Gutters: A Dirty Do-It-Yourself Job

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Now I understand the expression, “get your mind out of the gutter.”  When your gutters are right beneath a walnut tree and have been ignored for a few years, they are a dirty place.  I must have scooped five gallons of black goop out of them… with a spoon.

You could hire someone to clean your gutters, but they might try to sell you new ones.  See the last post: Beware the Hot-Air Heating Guy.  Or you could do it yourself.  It only takes a couple of hours and you’ll save money.  I opted to do it myself.

I suppose I was a little unconventional in my approach to cleaning my gutters.  My tool list was short: A step ladder, gloves (which I didn’t use because there was more goop than leaves), a tablespoon, a spatula, and a pitcher.  Sounds more like I’d be making cake and lemonade than cleaning gutters.  But these household items did the trick.

 There’s not much to cleaning gutters, really.  You just scoop the crap out of the gutters and put it in a bucket.  Then you move your ladder and repeat.  As you get the gutters clean, run water down them to make sure the spouts work.  Presto.  You’re done.

Don’t put this job off.  If your gutters and spouts remain clogged it can cause a lot of unnecessary problems.  Check out this article: How to Clean Your Gutters Before They Clean Out Your Wallet.  And if you’re more of a visual person, here’s a link to a YouTube video:

So don’t put it off.  Clean your gutters.  It only takes a couple of hours, but it could save you hundreds of dollars in repairs.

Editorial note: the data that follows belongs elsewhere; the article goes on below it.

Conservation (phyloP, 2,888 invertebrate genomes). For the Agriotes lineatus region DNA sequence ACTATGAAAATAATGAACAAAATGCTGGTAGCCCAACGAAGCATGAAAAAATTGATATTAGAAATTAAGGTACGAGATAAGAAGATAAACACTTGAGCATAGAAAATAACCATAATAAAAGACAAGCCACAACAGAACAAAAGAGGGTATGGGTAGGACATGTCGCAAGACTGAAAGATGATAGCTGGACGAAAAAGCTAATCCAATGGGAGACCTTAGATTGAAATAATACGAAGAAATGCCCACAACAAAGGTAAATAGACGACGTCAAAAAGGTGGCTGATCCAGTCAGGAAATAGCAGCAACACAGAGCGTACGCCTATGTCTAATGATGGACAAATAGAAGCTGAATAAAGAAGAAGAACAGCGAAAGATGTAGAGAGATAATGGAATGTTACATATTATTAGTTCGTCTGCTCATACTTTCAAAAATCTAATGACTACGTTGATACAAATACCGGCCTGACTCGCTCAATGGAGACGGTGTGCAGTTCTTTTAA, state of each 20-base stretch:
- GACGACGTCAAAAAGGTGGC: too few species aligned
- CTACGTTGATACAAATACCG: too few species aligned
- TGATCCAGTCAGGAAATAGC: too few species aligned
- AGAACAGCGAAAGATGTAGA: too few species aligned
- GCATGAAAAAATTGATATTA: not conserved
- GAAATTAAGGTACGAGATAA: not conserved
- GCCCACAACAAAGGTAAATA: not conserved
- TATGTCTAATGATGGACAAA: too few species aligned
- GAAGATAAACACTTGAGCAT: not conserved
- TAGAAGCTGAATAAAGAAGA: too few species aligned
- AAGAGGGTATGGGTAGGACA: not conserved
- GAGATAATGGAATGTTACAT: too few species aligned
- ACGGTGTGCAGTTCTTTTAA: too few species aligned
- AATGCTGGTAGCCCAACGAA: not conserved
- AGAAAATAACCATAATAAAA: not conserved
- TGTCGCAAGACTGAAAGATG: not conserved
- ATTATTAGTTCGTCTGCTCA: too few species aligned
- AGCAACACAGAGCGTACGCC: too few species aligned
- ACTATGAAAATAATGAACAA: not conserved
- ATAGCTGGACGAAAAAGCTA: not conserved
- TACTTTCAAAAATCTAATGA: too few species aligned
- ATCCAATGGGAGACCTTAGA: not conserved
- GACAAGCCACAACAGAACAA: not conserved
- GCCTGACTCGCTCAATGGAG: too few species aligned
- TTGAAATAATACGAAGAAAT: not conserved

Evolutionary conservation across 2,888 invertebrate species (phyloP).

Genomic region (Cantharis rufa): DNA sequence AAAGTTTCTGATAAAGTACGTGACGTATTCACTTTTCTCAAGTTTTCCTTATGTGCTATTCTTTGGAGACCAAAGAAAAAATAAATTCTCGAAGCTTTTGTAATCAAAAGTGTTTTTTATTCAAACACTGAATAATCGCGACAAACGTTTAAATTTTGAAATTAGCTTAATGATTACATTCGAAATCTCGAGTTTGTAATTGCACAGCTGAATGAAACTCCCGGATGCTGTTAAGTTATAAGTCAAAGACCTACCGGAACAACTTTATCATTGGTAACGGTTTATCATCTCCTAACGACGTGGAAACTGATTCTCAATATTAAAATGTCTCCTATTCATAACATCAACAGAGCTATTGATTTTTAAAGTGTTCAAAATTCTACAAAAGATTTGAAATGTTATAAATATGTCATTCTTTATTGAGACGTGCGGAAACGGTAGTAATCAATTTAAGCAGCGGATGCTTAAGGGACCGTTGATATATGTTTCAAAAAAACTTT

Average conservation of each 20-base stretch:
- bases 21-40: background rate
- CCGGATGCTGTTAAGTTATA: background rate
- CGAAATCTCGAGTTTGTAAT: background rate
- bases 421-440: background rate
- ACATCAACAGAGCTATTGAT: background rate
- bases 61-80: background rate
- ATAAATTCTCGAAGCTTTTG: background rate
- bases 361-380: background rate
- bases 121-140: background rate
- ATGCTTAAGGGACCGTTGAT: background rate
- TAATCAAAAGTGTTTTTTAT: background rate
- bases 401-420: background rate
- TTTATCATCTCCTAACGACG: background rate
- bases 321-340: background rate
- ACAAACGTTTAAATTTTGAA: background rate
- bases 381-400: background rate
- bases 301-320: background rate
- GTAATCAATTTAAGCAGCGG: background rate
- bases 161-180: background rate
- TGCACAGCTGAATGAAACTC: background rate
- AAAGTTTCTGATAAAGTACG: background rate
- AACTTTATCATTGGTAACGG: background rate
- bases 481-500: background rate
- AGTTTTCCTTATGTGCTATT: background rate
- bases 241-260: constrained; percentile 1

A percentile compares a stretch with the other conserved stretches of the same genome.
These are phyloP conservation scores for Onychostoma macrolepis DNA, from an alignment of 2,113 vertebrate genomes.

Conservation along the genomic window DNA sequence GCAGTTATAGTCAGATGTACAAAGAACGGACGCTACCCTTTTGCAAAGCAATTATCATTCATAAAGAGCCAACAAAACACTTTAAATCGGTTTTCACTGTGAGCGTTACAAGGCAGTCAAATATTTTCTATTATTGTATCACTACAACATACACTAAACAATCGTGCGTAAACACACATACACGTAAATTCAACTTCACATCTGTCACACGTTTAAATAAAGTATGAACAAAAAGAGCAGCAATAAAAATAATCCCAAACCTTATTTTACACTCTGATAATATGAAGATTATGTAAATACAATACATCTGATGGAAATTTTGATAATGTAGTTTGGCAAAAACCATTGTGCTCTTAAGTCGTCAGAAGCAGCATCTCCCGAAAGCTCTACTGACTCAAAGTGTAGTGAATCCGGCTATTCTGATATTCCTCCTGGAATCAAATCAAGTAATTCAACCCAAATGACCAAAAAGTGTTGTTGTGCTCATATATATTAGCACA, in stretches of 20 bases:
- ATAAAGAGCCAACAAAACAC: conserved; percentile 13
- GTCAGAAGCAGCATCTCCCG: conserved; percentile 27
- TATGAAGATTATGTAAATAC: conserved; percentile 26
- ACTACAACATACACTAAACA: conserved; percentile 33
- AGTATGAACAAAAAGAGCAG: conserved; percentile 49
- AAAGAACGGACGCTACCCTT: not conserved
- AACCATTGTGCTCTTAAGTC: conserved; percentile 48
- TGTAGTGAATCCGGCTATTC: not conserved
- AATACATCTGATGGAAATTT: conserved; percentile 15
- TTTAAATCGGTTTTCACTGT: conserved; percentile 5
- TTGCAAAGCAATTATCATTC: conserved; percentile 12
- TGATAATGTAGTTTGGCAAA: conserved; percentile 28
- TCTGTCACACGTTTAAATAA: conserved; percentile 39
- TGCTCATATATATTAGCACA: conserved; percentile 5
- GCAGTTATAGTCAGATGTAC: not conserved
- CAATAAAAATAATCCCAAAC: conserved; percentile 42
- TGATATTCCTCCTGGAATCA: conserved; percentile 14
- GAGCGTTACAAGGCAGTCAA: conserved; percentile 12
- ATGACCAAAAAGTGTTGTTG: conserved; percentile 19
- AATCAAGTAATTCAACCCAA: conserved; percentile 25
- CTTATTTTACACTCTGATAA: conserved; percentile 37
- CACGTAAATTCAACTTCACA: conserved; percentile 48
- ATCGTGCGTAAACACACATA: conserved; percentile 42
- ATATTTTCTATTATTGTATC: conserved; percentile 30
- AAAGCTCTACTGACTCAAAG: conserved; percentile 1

Of course, on the other hand you could just tear your gutters down to create water run-off for garden beds.  Or maybe you’d like to collect rainwater.  Hmm?  Ever heard of permaculture?  Learn about it at Permaculture News.

Do you clean your own gutters?  What other dirty household projects do you do yourself?

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Dan Erickson

Dan Erikson is the passionate voice behind Hip Diggs, where he explores the art of living simply and intentionally. With a keen eye for minimalism and its profound impact on our lives, Dan delves into topics ranging from decluttering spaces to decluttering the mind. Drawing from personal experiences and a deep appreciation for the minimalist ethos, he offers readers practical insights and actionable steps to embrace a more meaningful, clutter-free life. When he's not penning down his thoughts on Hip Diggs, Dan enjoys the serenity of nature, reading, and exploring the nuances of simple living in a complex world.

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